Melting pot


America, the world’s melting pot. A country where people with roots from all over the world blend together to form the star-spangled United States. Over three years of doing American Studies has taught me that the melting pot is a debatable concept, but actually being in the US at an American university made me realize that it’s complete bullshit.

There is no melting pot. Americans with different roots don’t blend. When I look around the dining hall, I see tables with African American students, Hispanic students, white students, Chinese students, or Indian students – all in their own groups.

I once asked someone if they were going to an event on campus. ‘Oh, you don’t wanna go there,’ he said. ‘It’s a black party.’ A black party. The words startled me. Apparently, even parties are segregated.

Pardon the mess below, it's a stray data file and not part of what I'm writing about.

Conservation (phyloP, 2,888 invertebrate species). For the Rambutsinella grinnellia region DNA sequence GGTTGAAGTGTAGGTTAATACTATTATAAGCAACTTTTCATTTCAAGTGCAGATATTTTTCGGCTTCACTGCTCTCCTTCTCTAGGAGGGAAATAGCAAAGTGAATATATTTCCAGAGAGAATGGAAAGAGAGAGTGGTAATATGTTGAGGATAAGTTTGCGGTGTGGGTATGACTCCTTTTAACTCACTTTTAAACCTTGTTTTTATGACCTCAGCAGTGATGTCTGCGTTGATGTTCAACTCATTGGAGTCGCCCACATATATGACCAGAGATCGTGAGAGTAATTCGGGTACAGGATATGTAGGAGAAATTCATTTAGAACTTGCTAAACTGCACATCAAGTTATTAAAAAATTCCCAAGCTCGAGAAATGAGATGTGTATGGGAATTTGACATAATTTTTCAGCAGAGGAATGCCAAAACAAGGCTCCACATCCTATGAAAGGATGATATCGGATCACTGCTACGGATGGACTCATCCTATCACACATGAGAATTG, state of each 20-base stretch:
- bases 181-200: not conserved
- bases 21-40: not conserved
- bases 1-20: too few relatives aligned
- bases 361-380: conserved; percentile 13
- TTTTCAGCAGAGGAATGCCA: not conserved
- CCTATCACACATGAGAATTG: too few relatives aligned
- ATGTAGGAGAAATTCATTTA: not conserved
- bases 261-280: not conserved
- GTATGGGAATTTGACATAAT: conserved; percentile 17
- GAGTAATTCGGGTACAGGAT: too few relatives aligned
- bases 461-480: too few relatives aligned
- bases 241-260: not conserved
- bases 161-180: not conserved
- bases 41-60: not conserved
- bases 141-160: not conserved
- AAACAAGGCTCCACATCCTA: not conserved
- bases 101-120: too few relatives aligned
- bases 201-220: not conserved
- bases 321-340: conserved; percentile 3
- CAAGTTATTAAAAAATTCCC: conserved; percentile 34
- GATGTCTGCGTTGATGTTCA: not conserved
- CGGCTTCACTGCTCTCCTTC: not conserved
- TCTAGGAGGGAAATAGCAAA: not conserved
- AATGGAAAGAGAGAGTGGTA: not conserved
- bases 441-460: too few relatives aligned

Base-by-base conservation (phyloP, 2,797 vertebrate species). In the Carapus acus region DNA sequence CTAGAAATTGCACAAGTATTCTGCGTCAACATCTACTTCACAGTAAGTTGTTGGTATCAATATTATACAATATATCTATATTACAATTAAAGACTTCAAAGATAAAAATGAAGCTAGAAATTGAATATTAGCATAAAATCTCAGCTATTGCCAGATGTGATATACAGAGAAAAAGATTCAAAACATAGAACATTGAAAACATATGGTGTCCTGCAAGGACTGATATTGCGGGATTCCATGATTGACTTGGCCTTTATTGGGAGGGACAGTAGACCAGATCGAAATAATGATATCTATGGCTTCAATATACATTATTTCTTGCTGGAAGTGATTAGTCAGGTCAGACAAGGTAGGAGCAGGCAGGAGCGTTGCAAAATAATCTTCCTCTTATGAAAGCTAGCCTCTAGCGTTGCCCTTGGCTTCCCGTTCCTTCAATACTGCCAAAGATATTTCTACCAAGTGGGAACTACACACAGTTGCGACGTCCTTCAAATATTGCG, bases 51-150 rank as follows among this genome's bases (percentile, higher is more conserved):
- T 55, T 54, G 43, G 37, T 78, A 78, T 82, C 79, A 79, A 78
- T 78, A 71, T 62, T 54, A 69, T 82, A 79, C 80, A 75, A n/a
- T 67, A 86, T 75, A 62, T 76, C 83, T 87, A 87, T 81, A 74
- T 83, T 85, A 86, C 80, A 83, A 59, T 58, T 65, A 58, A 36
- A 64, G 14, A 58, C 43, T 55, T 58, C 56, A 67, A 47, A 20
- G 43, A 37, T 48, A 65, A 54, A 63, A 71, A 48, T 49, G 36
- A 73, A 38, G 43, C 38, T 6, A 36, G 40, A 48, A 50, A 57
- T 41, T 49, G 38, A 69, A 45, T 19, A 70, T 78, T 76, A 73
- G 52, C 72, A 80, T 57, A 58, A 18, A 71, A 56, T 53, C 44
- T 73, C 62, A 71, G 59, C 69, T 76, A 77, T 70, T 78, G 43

In one of my classes, a student argued that the US is the best country for immigrants. Everyone can just settle right in and integrate, he thought, because there is already a community of other immigrants waiting for you. A Chinatown for Chinese immigrants, or a Little India for Indian immigrants. But that’s not really integrating, if you’re just sticking with people from a familiar background.

There’s no mixed American culture the way it is sometimes represented in movies and commercials. If anything, America is like a traditional Dutch microwave meal. It’s all in the same container, but every category – meat, potatoes, vegetables – is separated by a little wall.

America isn’t mixed. Except for its food. Because for some reason, Italian spaghetti with Asian stir-fried vegetables and American fried chicken is a totally acceptable meal here.

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